Everyone has probably said or done something awkward in front of other people at some point in their lives, but if you feel like your awkwardness is tied to social anxiety, that's a whole other issue. And you're not the only one in that boat.
Matt Lundquist, LCSW, a psychotherapist based in New York City, says his practice receives a lot of calls from potential patients who have either diagnosed themselves with social anxiety disorder, or who think they might have symptoms.
If you think you might have social anxiety, it might comfort you to know that it's fairly common — according to the Anxiety and Depression Association of America (ADAA), it affects approximately 15 million Americans, and is the second most commonly diagnosed anxiety disorder following specific phobias.
But as common as it is, not every awkward interaction means you have social anxiety. When someone suffers from social anxiety disorder, exposure to social situations or situations where they have to perform (say, a big presentation at work) provokes anxiety and can even induce panic attacks, which Lundquist says is different from simply feeling like you're awkward when talking to people.
"Some people just don’t feel good at social situations, but [those situations] don’t necessarily produce anxiety," he says. "That’s the difference between social anxiety and social awkwardness."
That being said, social anxiety and social awkwardness aren't totally different beasts. Lundquist says that social anxiety disorder can sometimes stem from feeling unskilled socially, or like you don't fit in.
"If people have had humiliating experiences, or experiences of being abused or emotionally harmed in social contexts, then that can express itself as social anxiety, fear and avoidance of social context," he says.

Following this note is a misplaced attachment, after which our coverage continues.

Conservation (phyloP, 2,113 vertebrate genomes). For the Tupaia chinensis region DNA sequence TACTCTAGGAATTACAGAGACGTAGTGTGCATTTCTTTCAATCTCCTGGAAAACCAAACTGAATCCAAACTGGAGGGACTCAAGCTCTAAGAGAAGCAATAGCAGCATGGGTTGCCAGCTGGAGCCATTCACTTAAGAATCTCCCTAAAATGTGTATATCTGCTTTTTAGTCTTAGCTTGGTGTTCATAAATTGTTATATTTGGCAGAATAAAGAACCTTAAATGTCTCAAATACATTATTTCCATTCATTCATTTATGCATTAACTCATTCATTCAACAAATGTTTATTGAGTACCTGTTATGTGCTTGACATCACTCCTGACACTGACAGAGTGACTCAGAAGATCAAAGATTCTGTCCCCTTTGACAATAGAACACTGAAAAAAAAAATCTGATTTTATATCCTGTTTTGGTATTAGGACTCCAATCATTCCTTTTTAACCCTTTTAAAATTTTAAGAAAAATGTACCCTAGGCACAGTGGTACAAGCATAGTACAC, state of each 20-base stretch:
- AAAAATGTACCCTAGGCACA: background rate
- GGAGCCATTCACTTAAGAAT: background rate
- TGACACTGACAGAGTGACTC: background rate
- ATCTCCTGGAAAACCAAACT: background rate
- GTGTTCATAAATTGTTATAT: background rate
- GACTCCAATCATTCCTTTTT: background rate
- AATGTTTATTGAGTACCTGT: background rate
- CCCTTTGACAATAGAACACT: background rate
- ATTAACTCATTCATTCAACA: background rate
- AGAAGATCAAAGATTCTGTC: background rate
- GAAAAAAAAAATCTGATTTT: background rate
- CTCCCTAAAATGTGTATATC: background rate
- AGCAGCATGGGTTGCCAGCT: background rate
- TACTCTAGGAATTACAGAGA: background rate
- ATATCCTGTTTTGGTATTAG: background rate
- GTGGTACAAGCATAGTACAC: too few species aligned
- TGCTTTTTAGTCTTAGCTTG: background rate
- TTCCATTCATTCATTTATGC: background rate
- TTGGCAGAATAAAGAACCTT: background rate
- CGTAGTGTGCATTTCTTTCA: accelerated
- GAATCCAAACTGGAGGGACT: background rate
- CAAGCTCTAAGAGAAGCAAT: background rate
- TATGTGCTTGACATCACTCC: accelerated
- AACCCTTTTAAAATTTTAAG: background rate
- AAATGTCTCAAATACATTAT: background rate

Social anxiety disorder, Lundquist says, is defined by being fearful of social situations and avoiding them, with the avoidance being the key part. Other signs? Strong physical symptoms when you have to confront a social situation, including a rapid heart rate, nausea, sweating and even full-blown panic attacks (though Lundquist says that a person doesn't necessarily have to experience all of these symptoms to have a social anxiety disorder).
According to the ADAA, the problem is when those symptoms get in the way of a person living their lives — for example, someone might turn down a job offer if it requires them to interact with new people all the time, or they might steer clear of going out with big groups of friends.
"If people are avoiding certain kinds of social situations, that speaks to an underlying anxiety," Lundquist says.
Fortunately, there are plenty of effective treatments for social anxiety. Lundquist says they can vary from person to person but generally involve cognitive behavioral therapy and addressing any possible trauma that could be a root of the anxiety.
Plenty of us might feel awkward around other people for a lot of reasons, but if your discomfort in social situations is interfering with your everyday life, you may want to check in with your doctor.
If you are experiencing anxiety and are in need of crisis support, please call the Crisis Call Center’s 24-hour hotline at 1-775-784-8090.